Is AR the True Promise of the Metaverse?

Is AR the True Promise of the Metaverse?

A lot of the excitement around the metaverse is focused on VR tech. Emergen Research estimates  that the market for metaverse technologies reached USD $49 billion in 2020, with an expected CAGR of 43.3% until 2030 when it’ll hit $1,607.12 billion. And while those numbers cover a full range of tech, from VR and AR to XR, it’s VR that has been getting the most media talk time of late. 

Perhaps that’s because AR is less flashy, more subtle; most of us now have access to AR tech via our smartphone cameras, and it’s been integrated into the social media apps that millions of people use every day, including Snapchat and Instagram. It’s not an other-worldly experience in the way that VR is. 

According to Peggy Johnson (CEO at Magic Leap), however, “the true promise of the metaverse comes with augmented reality.”  

Why is AR the metaverse tech to watch? 

With VR, you have to put on a headset in order to enter into a virtual environment and leave your physical environment. “With AR,” Johnson said, “you have a heads-up experience. You still see your physical world in front of you, but digital content can be overlaid in that world. So that’s, I think, where we’re heading.” 

And this ‘heads-up’ experience will form the basis of a valuable enterprise product, as well as a consumer product. It’s “a world that enterprise can really leverage,” Johnson noted, “when you can put digital content that you can interact with, that you can modify, you can annotate, you can take that content and send it into your existing IT infrastructure, that’s what businesses can leverage for solutions they need right now.” 

If this is true, and AR offers value to companies and consumers that goes beyond the potential of an immersive VR headset, then we have to consider why we’re not there yet: why haven’t industries joined up the dots and integrated AR tech into their operations? 

For Johnson, it’s because we’re only just getting to the point in AR tech development where users can really see its value. “If users don’t see value in this technology, if it’s just an innovative thing, it’s not going to go anywhere.” 

Now, with AR tech becoming increasingly user-friendly and functional, its value is finally becoming apparent. Magic Leap 2 is the most immersive AR experience available to date — and it’s smaller, lighter, and faster than its earlier iterations. Crucially, it can also do more than one thing; while many of the other devices hitting the market serve a single purpose, the new generation of the Magic Leap headset offers a fully immersive world. 

“I can set digital content on the table here, look away, and I look back and it’s still there,” Johnson explained. “And then I can take that content and I can modify and expand it in front of my eyes. I might be working on a design of a car with you, and you might be in a different area of the world, and we’re both working on the same virtual design of a car in front of our eyes, and we can both annotate it.”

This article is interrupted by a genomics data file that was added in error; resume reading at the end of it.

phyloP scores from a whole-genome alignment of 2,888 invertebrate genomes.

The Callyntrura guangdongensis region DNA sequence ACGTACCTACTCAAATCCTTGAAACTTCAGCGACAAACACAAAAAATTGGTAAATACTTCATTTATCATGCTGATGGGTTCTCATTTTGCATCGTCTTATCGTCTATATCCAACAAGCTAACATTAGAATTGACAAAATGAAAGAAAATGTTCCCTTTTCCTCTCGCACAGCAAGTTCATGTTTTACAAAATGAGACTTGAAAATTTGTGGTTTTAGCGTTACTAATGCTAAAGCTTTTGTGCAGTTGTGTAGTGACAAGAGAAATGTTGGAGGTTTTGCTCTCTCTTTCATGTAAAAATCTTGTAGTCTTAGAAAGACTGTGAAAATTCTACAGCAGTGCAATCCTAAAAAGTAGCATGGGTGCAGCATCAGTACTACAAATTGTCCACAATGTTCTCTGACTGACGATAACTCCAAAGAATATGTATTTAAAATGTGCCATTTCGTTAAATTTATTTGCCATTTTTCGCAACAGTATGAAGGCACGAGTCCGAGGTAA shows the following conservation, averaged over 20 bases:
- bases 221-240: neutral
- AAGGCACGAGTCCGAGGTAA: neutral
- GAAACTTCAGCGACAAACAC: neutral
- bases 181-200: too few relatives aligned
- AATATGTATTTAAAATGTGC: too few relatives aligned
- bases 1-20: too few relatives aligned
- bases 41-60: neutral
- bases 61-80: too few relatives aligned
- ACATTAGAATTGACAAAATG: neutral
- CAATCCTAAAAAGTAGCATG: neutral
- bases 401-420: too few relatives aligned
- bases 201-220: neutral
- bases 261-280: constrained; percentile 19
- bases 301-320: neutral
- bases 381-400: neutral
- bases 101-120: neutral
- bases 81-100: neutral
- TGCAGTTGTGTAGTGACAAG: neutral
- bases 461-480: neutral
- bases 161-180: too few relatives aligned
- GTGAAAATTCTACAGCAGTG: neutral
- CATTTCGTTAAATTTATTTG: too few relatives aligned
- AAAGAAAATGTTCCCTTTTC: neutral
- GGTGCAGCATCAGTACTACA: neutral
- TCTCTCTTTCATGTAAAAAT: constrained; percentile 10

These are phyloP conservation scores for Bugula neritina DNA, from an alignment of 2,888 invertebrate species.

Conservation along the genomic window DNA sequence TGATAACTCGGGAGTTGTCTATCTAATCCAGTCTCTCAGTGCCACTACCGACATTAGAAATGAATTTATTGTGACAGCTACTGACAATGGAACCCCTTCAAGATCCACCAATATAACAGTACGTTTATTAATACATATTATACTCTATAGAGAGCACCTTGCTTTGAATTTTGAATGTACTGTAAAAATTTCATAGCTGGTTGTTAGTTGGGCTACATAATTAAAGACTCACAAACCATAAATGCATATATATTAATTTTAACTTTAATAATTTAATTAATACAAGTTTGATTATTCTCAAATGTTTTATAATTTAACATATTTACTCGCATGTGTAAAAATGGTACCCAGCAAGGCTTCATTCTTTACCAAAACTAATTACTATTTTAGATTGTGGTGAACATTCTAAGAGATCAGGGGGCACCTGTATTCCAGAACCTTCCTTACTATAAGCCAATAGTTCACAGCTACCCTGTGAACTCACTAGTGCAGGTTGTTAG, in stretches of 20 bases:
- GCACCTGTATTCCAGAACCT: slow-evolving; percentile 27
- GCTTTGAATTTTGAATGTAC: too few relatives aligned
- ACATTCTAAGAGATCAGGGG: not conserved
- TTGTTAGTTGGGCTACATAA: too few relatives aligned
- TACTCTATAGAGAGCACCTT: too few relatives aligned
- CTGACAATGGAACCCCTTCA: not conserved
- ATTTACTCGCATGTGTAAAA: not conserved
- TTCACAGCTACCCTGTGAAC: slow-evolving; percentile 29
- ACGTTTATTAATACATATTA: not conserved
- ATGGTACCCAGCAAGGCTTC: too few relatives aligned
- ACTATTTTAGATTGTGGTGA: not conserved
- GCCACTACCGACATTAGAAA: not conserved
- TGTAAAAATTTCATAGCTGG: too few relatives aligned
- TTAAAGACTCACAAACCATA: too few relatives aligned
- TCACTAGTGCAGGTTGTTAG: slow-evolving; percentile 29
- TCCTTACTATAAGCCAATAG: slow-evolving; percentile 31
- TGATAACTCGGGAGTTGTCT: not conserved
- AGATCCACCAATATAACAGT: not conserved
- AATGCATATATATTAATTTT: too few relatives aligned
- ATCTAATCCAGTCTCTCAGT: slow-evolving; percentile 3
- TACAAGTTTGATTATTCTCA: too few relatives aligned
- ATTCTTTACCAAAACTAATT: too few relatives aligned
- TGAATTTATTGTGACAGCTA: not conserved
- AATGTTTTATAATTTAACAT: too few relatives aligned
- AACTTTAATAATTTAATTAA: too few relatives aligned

Healthcare is a strong use case, but AR isn’t limited to one industry

A number of healthcare enterprises are already using Magic Leap to deliver services and training. Brainlab, for example, is using the technology to develop 3D versions of brain imagery, so that surgeons can be pre-trained for specific surgeries on the pathways they’ll take during an operation — planning every detail of a surgery before they even touch the patient. 

California-based neuro-technology company SyncThink announced a collaboration with Magic Leap back in 2019; they’re using AR eye-tracking tech to assess brain health in real time. And vision-care company Heru has also partnered with Magic Leap to develop an eye health diagnostics and visual augmentation tool that could change the way that people are tested and treated for vision impairments. 

At present, healthcare is a strong use case for AR, and one that Johnson spoke of in detail. But the future of Magic Leap, and of AR in general, isn’t limited to just one industry — it has potential capabilities across all industries, and as a consumer product too.

Can we expect AR to follow a familiar trajectory? 

“We have launched a program to get these devices into the hands of our customers,” Johnson said, and “those customers are giving us feedback so we can solidify a true enterprise device. These devices have to fit into a customer’s existing IT infrastructure, for instance, so it’s been a great learning cycle.” 

Looking into the future at the trajectory of AR, Johnson said she likes to think of it as similar to the early days of mobile phones: “They were a bit big, they were costly, but they served a purpose.” And their value lay in that purpose — they enabled travelling teams to call back to the office with ease, and gave them time back, which translated into a real ROI. 

“That’s the stage we’re in with augmented reality,” Johnson said, “over time the device will get smaller and lighter. In fact, our second generation device is about half the weight of the first one, it’s about 20% smaller, and that is the trajectory that mobile phones took as well.” 

If this prediction comes true, we can expect to carry our AR devices with us everywhere we go in the future. And when that happens, we really will be living in the metaverse.